Positive Thinking May Lengthen Life

Want to live longer? Then think positive, researchers advise. A study of 660 volunteers ages 50 and older shows negative stereotypes about aging may have an adverse effect on longevity.

Even if you are not aware of them, subtle associations of the elderly with illness or frailty may be shortening your life by affecting your will to live, the study suggests. In fact, the scientists assert, positive self-perceptions of aging may influence lifespan more than not smoking or exercising, said lead researcher Becca Levy of Yale University's Department of Epidemiology and Public Health.

The study found that older people with more positive self-perceptions of aging, measured up to 23 years earlier, lived 7.5 years longer than those with less positive ones. "The effect of more positive self-perceptions of aging on survival is greater than the physiological measures of low systolic blood pressure and cholesterol, each of which is associated with a longer lifespan of four years or less," the authors wrote in the Journal of Personality and Social Psychology. "It is also greater than the independent contributions of lower body mass index, no history of smoking and a tendency to exercise; each of these factors has been found to contribute between one and three years of added life."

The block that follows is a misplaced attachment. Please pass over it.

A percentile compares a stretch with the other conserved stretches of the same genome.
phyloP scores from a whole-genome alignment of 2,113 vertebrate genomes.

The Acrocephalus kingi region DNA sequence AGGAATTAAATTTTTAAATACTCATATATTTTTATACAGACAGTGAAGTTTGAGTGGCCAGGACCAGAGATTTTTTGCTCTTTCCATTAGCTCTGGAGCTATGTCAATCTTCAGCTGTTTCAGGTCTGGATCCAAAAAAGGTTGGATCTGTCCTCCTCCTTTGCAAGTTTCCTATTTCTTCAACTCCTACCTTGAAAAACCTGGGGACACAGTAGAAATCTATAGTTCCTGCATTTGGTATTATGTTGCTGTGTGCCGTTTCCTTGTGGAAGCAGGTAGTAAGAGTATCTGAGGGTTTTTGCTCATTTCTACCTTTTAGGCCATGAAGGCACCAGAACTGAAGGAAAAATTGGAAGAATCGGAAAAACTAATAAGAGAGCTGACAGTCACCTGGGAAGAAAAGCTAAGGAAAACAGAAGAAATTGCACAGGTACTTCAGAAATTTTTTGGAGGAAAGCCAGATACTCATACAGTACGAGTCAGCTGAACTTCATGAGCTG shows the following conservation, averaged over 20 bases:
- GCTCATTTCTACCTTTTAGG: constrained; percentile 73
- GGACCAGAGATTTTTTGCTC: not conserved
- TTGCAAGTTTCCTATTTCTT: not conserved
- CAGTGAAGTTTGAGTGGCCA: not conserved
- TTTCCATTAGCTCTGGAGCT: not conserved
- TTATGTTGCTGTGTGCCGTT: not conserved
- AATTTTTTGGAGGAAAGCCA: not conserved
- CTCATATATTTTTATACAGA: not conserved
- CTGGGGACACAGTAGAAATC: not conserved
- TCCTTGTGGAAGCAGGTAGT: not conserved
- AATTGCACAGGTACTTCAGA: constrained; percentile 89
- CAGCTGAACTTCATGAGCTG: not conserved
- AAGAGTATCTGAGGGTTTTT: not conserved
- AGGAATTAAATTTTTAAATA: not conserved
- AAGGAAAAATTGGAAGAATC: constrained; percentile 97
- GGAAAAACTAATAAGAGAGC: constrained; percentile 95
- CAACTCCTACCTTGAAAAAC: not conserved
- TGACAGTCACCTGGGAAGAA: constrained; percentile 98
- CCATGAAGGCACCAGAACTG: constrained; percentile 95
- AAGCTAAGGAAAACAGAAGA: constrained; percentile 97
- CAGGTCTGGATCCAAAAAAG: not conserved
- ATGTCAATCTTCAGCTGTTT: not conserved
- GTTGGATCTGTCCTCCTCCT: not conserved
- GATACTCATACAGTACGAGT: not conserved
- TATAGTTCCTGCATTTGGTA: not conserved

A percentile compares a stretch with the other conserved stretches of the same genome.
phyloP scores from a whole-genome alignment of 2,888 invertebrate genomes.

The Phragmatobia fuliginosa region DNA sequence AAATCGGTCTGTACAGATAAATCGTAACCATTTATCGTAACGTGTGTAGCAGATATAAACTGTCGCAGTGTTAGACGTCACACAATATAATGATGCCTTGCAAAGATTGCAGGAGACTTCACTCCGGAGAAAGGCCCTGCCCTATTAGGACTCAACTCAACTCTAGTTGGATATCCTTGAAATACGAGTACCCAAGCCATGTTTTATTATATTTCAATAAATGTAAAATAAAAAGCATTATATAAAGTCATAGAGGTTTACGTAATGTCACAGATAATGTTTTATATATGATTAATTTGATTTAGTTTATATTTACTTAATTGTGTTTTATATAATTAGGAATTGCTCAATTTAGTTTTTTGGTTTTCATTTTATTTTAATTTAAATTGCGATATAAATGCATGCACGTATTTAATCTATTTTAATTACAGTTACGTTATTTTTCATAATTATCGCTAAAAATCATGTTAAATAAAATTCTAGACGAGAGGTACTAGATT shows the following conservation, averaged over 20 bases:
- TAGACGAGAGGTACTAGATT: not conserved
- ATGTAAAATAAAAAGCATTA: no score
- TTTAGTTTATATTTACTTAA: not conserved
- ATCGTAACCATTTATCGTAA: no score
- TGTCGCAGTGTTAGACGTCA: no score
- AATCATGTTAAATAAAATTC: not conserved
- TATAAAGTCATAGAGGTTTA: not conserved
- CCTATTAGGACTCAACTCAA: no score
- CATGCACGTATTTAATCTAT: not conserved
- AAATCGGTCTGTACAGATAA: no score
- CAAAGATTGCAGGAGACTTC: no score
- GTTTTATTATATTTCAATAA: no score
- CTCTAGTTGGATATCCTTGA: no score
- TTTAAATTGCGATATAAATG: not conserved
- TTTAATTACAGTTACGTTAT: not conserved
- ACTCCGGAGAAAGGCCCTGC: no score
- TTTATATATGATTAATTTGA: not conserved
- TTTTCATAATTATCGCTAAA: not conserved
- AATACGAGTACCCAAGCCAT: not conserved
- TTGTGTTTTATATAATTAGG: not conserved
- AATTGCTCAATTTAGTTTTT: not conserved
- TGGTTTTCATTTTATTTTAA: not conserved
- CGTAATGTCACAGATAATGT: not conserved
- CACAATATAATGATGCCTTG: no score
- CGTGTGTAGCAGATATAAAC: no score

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Bonnie Morét is an award-winning photographer recognized by The Georgia Council of the Arts as "an exceptional representation of contemporary Georgia art work." Her photography is featured on Georgia Public Broadcast's Georgia Traveler. Her exhibitions include Fifth Annual Exposure Awards at Musee du Louvre in Paris, France, Art Takes Miami at Scope Art during Art Basel Miami, Metro Montage XIII at the Marietta/Cobb Museum of Art, World of Water at the Georgia Aquarium, Open Walls at Black Box Gallery in Portland, Oregon, Wholly Georgia: A Look at the Effects of Southern Religious Culture, sponsored by the Art History League and Georgia State University, at Mint Gallery in Atlanta, Georgia, 6x6 at the Rochester Contemporary Arts Center in Rochester, New York, @Phonography: Dialogue in the Wireless Age, at 3 Ring Circus in New Orleans, Louisiana, and About Lands and Lives of the Civil War at the 6th Cavalry Museum in Ft. Oglethorpe, Georgia. Her photography appears in Modern Luxury/The Atlantan, Jezebel Magazine, and hangs in the executive offices at the Georgia State Capitol as part of the Art of Georgia exhibit. Corporate clients include Atlanta Ballet, Atlanta History Center, Chanel Cosmetics, Christian Dior Cosmetics, Sharp Mountain Vineyards, PM Realty Group, Granite Properties, Road Atlanta, Patrón Tequila, Georgia's Own Credit Union, StubHub, CBM Records and The Washington Auto Show.